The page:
When the going gets tough, the politicians look for the exits.
They're not trying to run for the door. They're looking for an exit strategy from status quo.
That's why, with gas prices hovering around $4 a gallon, Washington politicians are starting to get serious about allowing drilling for oil anywhere we can stick a rig.
It won't solve our energy problems, but the politicians hope it will help them duck some of the blame they rightly deserve for not tackling the issue until it got this bad. Again.
Remember: This isn't the first time we've had such trouble. OPEC put us over an oil-barrel in the 1970s, but as soon as prices went down we quit clamoring for solutions, and the politicians quit working on them. So here we are again.
In this spirit, it's actually somewhat admirable that Georgia House Speaker Glenn Richardson tried last year to reform the state's property tax system.
While Richardson's idea was awful and would have allowed the state to seize control over local funding, at least he wasn't just hunting for a way out of a crisis. Richardson started working on tax reform while the state's economy was in great shape.
Fortunately, his plan to replace school property taxes with the sales tax isn't in effect now that the state's economy no longer is in such good shape. Sales tax collections are down nearly 9 percent this year in Georgia, and under Richardson's plan school budgets would now be in crisis.
Still, Richardson's failure has prompted another House Republican, state Rep. David Ralston of Blue Ridge, to opportunistically announce last week that he plans to run against Richardson for speaker.
Ralston isn't given much chance of succeeding, but I suppose he deserves credit for his willingness to risk political suicide.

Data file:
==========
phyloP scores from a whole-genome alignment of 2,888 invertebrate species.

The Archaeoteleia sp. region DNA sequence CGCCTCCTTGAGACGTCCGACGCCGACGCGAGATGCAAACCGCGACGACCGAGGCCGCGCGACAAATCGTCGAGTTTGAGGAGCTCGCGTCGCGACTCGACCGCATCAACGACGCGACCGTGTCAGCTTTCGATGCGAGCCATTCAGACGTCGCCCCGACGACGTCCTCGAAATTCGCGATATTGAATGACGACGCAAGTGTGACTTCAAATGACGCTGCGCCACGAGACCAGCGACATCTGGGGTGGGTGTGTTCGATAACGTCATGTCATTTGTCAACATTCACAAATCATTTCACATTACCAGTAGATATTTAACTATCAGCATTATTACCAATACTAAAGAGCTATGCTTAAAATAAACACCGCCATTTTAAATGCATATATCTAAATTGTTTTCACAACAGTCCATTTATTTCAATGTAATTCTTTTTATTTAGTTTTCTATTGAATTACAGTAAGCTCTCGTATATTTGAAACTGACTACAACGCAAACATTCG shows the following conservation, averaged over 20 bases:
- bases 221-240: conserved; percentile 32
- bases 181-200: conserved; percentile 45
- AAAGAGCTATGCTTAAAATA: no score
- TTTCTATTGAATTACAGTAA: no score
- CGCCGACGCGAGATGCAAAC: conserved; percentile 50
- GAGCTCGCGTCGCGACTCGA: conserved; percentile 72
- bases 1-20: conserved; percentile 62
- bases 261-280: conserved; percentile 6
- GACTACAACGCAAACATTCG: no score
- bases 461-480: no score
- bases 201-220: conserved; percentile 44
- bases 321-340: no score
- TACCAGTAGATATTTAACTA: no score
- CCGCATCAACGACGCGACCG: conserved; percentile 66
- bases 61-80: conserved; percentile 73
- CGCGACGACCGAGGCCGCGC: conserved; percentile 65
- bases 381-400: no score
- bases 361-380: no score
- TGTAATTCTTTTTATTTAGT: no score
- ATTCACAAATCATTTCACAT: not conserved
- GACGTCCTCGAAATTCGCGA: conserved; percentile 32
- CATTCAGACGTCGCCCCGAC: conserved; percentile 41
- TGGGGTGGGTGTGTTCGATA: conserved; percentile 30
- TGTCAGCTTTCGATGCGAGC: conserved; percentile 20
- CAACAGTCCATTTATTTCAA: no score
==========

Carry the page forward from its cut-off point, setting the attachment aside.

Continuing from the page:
Speaking of suicide, we are allowing a small part of our cultural heritage to die. We're melting it down - literally.
A friend and I took a trip the other day to a salvage yard to scavenge some metal scrap for an art project. When I decide to make something, it destroys the creative process if I have to actually buy material for it.
This doesn't mean that I'm a cheapskate (though I am); it's just that I prefer the serendipity of hunting and gathering.
Buying scrap for pennies a pound is pretty close to free, and hunting through a scrap yard feeds my scavenging instincts.
On this particular day we were just looking for random lengths of rebar, and found plenty of it. But what I also found almost made me want to cry.
Dumped carelessly among the metal refuse, awaiting its turn to be crunched into bales and stuffed onto rail cars, were piles of old farm implements.
And I do mean old. I rescued and hauled home a huge horse-drawn plow, for example.
While I have absolutely no need for the implement, I could not bear the thought of this rural relic being shipped to China where it would be melted down and eventually sent back to us as part of a Toyota or Ford.
Police reports show us the impact of the rising price of metal. Barely a day goes by that we don't read about someone's air conditioning unit being stripped of its copper, and builders continue to fight thieves stealing wire and pipes.
Still, such new material can be replaced. But no one is making new metal wagon wheels, and I left two of those at the junkyard.
The day will come when these pieces exist only in museums, and our children - many of whom don't know that food comes from farms, not from Kroger - will learn about our formerly agrarian way of life only through old photos.
I suppose I'll at least be able to show my grandkids an old plow one day.
Barry L. Paschal is publisher of The Columbia County News-Times. E-mail comments to barry.paschal at newstimesonline.com.
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